Social Justice and Civic Engagement

Welcome to the Wabash Center's blog series:
Teaching for Social Justice and Civic Engagement

Blog/Vlog writers will address such questions as:

  • What methods and strategies are effective for teaching against Islamophobia?
  • How does one engage difficult questions about social justice in contemporary classrooms?
  • What have I learned about student learning as it relates to the topic?
  • What are important considerations when designing courses and teaching in relation to questions of social justice and civic engagement?
  • How are faculty able to engage in questions of student formation as they intersect social justice and civic engagement? 
  • What fosters or impedes student learning for social justice and civic engagement?
  • What discoveries have you made as a teacher about the issues you routinely face in teaching for social justice and civic engagement?

Instructions for blog writers and vlog makers: 

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Recent Posts

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Democracy, in its essence, and genius, is imaginative love for and identification with a community with which, much of the time and in many ways, one may be in profound disagreement. ~ Marilynne Robinson[1] These words hung like a silent invocation on the threshold of my Truth, Beauty, and Goodness class ...

COVID-19 forced a long-overdue reckoning with various problematic aspects of the academy. Ranging from creating equitable classrooms and workspaces to securing meaningful job placements for Black, Indigenous, and Latinx faculty, the issues that we are now dealing with “out loud” are ones that many of us have been contending with ...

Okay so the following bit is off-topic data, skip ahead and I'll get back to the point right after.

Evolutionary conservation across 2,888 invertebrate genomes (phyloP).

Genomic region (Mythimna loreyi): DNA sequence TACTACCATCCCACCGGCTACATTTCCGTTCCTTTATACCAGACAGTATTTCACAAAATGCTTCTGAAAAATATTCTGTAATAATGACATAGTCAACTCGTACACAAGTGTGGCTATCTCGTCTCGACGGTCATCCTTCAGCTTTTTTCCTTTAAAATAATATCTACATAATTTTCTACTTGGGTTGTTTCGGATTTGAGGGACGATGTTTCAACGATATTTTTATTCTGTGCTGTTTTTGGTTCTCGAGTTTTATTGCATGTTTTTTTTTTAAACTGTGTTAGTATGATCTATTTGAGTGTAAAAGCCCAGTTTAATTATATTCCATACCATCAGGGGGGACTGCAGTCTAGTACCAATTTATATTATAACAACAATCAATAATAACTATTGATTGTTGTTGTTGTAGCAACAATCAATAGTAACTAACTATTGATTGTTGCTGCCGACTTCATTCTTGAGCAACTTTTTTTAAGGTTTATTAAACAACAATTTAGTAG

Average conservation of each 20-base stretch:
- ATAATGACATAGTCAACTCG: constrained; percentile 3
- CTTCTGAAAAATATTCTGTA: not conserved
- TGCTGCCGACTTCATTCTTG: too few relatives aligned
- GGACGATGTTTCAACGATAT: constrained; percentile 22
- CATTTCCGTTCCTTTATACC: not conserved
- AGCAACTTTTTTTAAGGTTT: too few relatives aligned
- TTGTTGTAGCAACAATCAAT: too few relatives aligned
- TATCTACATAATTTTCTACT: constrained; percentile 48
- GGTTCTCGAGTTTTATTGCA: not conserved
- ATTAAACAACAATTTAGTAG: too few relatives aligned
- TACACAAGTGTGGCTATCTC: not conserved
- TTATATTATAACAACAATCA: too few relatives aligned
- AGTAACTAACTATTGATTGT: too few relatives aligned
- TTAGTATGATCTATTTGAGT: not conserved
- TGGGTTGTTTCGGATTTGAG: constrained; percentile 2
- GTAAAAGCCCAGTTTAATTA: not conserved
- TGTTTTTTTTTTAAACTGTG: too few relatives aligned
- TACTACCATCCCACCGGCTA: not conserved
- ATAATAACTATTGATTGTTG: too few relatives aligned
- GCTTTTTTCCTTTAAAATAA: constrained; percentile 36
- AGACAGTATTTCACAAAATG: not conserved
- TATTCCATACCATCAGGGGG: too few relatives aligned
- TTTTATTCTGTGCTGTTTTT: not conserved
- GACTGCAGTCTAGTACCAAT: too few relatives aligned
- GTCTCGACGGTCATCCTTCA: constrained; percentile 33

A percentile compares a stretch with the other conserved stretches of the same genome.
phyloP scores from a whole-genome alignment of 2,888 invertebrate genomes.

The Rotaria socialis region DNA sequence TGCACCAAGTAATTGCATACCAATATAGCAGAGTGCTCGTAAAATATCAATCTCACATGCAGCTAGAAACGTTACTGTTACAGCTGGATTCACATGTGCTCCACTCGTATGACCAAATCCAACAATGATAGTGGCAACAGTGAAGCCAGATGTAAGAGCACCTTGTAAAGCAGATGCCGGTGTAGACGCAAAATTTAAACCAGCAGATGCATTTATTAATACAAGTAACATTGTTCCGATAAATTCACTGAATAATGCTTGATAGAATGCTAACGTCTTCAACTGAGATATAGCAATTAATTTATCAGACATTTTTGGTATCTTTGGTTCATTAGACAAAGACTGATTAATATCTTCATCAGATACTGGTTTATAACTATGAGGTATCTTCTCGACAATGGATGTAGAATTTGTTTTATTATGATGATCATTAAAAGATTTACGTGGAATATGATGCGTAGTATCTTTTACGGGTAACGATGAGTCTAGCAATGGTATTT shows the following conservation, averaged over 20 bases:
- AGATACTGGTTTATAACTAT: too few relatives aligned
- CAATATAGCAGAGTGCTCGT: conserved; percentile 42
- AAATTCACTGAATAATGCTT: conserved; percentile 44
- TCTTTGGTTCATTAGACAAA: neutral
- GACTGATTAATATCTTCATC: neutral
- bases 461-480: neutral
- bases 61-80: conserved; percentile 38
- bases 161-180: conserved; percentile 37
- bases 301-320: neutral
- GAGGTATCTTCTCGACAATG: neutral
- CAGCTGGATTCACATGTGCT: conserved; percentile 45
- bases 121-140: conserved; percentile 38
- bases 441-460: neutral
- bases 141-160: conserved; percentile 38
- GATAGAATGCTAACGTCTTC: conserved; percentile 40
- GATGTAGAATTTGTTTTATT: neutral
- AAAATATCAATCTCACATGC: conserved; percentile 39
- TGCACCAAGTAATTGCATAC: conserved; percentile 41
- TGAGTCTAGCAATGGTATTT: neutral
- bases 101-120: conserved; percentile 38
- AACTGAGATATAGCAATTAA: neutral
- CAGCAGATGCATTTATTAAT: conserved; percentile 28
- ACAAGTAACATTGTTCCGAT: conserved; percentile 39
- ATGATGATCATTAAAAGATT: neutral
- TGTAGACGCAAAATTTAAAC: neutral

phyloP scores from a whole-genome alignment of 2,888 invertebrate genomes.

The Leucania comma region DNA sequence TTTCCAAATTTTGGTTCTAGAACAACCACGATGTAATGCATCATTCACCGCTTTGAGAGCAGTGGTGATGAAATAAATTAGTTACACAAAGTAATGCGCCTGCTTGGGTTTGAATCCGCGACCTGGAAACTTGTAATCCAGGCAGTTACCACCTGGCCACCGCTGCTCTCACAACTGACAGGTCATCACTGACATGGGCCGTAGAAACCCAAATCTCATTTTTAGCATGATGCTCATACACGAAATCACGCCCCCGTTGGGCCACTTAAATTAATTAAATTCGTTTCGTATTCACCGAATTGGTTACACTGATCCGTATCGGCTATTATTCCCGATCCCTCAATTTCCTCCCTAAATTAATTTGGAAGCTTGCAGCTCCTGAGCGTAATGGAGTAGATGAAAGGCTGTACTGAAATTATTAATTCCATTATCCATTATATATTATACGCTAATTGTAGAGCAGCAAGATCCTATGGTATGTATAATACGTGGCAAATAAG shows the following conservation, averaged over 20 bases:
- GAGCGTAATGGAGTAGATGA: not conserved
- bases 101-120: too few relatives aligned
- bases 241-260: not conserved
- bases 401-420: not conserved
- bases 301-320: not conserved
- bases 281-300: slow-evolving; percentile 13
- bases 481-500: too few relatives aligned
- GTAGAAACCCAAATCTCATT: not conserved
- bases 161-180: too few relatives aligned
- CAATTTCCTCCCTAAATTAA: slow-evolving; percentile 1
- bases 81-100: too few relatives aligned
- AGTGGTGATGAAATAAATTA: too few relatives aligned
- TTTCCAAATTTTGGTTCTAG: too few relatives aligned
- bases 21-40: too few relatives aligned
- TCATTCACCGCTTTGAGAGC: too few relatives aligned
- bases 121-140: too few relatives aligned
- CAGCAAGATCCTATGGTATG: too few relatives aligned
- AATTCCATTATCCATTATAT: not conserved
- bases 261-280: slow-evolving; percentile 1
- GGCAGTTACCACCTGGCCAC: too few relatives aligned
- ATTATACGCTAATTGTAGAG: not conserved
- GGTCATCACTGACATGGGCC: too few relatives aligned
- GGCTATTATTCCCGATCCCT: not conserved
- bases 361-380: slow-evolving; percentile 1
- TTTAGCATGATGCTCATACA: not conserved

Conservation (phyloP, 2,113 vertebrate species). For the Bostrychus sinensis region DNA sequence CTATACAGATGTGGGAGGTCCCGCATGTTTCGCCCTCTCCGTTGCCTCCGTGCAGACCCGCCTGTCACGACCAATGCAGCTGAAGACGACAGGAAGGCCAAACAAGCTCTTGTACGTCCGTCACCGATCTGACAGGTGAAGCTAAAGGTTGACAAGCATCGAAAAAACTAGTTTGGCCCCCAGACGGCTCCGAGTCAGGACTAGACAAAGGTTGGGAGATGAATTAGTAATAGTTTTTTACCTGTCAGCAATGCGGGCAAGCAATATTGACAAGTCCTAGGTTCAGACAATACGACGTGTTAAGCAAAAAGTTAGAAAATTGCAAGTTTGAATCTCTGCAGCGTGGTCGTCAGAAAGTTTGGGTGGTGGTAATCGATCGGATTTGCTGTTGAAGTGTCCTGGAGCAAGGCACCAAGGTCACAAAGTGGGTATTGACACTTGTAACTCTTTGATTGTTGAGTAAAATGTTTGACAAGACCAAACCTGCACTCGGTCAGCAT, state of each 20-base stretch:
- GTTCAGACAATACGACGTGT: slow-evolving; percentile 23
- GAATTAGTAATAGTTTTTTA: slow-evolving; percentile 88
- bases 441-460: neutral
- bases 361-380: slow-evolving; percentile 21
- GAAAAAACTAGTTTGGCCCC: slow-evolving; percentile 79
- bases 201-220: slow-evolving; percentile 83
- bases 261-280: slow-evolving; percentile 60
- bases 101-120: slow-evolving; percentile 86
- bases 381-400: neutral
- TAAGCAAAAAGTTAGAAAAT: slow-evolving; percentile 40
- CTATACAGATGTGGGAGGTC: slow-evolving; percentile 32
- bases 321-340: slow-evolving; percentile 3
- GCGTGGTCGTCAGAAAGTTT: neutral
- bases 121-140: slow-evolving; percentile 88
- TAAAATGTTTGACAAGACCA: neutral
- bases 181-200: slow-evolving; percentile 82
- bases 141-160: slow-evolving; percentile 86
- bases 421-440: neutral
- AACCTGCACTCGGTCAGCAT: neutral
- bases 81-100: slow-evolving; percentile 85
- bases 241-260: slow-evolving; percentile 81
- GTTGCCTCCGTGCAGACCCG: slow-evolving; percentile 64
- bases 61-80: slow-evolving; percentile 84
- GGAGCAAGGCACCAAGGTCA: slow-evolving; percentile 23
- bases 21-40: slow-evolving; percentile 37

How can theological education help students deepen their empathy for people who lack permanent homes even while a pandemic makes face-to-face conversations on streets and in shelters unsafe? Dr. Mitzi J. Smith of Columbia Theological Seminary and I have reflected on that question together with Drs. Marcia Riggs and Mary ...

Rubem Alves was a Brazilian theologian who became a psychoanalyst, educator, and writer of children’s stories. In one of his short stories called Happy Oysters Don’t Create Pearls, he tells the story of an oyster that was different from all the others. This oyster could not be happy ...

For the last few years, in teaching about racial justice, I have consciously decided to incorporate into my syllabi an opportunity for critical reflection based on Stephen Brookfield’s theory of “ideology critique.”[1] In short, Brookfield defines ideology critique as “part learning process, part civic action”; it “focuses on helping ...

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